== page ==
When dragging file in Windows I found the quotes needed to be kept in.
  Posted by burak sarac on February 22, 2011
if you are creating source file via loop use character code for tab or "\t" (in example C# i have used "\t" instead of pressing TAB on string line).
Also when you are creating file with null date value (\N) then system showing as 0000-00-00 but when you use NULL for insert command system creating NULL value instead of 0000-00-00. then dba will have extra work to analyze null data isnt it?

Thank you
Burak

  Posted by Tom Spin on May 12, 2011
Hello, here is my solution, took me some time to figure out what was the catch in my case..

OS: WinXP
MySQL: 5.5.8 (included in WAMP server distibution)
INFILE: Made in Notepad, Win XP

Catch was pet.txt file, had to use TAB spacer between, even at last row... Then it still made some NULL rows, so i have positioned my mouse cursor at last row (Slim), behind last NULL word, pressed TAB once, then pressing DELETE so i can knock off those empty spaces..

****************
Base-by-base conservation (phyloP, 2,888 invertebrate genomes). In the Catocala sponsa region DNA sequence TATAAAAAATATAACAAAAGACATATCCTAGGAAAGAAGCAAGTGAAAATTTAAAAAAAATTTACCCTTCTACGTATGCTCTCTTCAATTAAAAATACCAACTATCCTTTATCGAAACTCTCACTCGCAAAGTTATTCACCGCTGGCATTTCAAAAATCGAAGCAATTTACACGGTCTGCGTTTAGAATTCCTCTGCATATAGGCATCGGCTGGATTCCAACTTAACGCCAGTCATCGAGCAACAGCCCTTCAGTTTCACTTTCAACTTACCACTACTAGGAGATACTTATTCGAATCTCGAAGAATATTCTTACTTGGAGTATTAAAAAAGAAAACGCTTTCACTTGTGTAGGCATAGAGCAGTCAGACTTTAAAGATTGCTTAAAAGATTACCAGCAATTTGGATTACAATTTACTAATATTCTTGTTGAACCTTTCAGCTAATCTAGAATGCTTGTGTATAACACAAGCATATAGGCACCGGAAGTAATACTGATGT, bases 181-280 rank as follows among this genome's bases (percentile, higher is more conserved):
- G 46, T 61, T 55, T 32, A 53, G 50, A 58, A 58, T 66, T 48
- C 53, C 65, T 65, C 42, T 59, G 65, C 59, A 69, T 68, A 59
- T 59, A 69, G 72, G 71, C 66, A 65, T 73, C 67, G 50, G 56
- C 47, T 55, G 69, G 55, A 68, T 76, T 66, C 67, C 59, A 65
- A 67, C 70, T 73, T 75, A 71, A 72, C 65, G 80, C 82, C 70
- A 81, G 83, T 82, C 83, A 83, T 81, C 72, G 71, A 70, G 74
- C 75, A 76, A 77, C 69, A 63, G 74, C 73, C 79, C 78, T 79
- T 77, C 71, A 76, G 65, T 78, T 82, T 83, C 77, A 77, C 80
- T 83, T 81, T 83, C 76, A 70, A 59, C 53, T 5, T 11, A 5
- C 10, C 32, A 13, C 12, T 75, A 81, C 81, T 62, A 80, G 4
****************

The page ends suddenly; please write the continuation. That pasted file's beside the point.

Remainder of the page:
etc: Fluffy Harold cat f 1993-02-04 \N
Claws Gwen cat m 1994-03-17 \N
Buffy Harold dog f 1989-05-13 \N
Fang Benny dog m 1990-08-27 \N
Bowser Diane dog m 1979-08-31 1995-07-29
Chirpy Gwen bird f 1998-09-11 \N
Whistler Gwen bird \N 1997-12-09 \N
Slim Benny snake m 1996-04-29 \N

It worked, and finally no more NULL rows.

Second, my Load line was:
LOAD DATA LOCAL INFILE 'c:/MySQL/pet.txt' INTO TABLE pet;

No TERMINATION line..

Cheers!
  Posted by Shannon Ploppa on July 14, 2011
Apperently, because of a security issue, the client is set up with local-infile=0. Read here:http://dev.mysql.com/doc/refman/5.1/en/load-data-local.html